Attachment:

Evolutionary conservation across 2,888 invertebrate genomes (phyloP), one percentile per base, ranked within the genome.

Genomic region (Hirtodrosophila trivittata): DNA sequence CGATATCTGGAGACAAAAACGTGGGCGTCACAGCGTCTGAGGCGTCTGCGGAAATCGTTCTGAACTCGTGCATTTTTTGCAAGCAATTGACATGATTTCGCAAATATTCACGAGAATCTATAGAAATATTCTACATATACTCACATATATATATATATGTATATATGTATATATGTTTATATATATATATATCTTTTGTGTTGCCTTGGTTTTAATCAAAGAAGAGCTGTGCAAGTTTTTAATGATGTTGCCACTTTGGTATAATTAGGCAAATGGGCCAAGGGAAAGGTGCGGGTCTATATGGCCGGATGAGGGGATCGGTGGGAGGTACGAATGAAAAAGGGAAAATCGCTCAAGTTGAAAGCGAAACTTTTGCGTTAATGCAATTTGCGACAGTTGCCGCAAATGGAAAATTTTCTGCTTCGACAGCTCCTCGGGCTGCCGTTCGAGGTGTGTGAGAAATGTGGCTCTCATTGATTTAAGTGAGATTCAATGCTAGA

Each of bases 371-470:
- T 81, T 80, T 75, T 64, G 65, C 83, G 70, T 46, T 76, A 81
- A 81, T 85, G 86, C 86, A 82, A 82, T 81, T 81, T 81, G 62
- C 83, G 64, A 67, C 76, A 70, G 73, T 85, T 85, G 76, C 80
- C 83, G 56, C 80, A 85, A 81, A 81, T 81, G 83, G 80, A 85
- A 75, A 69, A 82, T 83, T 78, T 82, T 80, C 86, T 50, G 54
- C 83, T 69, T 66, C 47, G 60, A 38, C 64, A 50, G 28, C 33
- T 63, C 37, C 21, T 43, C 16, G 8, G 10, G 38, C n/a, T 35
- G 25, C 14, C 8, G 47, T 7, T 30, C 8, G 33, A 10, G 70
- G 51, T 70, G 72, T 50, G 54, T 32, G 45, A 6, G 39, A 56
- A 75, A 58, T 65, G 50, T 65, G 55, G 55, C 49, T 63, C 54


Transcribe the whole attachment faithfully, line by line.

Evolutionary conservation across 2,888 invertebrate genomes (phyloP), one percentile per base, ranked within the genome.

Genomic region (Hirtodrosophila trivittata): DNA sequence CGATATCTGGAGACAAAAACGTGGGCGTCACAGCGTCTGAGGCGTCTGCGGAAATCGTTCTGAACTCGTGCATTTTTTGCAAGCAATTGACATGATTTCGCAAATATTCACGAGAATCTATAGAAATATTCTACATATACTCACATATATATATATATGTATATATGTATATATGTTTATATATATATATATCTTTTGTGTTGCCTTGGTTTTAATCAAAGAAGAGCTGTGCAAGTTTTTAATGATGTTGCCACTTTGGTATAATTAGGCAAATGGGCCAAGGGAAAGGTGCGGGTCTATATGGCCGGATGAGGGGATCGGTGGGAGGTACGAATGAAAAAGGGAAAATCGCTCAAGTTGAAAGCGAAACTTTTGCGTTAATGCAATTTGCGACAGTTGCCGCAAATGGAAAATTTTCTGCTTCGACAGCTCCTCGGGCTGCCGTTCGAGGTGTGTGAGAAATGTGGCTCTCATTGATTTAAGTGAGATTCAATGCTAGA

Each of bases 371-470:
- T 81, T 80, T 75, T 64, G 65, C 83, G 70, T 46, T 76, A 81
- A 81, T 85, G 86, C 86, A 82, A 82, T 81, T 81, T 81, G 62
- C 83, G 64, A 67, C 76, A 70, G 73, T 85, T 85, G 76, C 80
- C 83, G 56, C 80, A 85, A 81, A 81, T 81, G 83, G 80, A 85
- A 75, A 69, A 82, T 83, T 78, T 82, T 80, C 86, T 50, G 54
- C 83, T 69, T 66, C 47, G 60, A 38, C 64, A 50, G 28, C 33
- T 63, C 37, C 21, T 43, C 16, G 8, G 10, G 38, C n/a, T 35
- G 25, C 14, C 8, G 47, T 7, T 30, C 8, G 33, A 10, G 70
- G 51, T 70, G 72, T 50, G 54, T 32, G 45, A 6, G 39, A 56
- A 75, A 58, T 65, G 50, T 65, G 55, G 55, C 49, T 63, C 54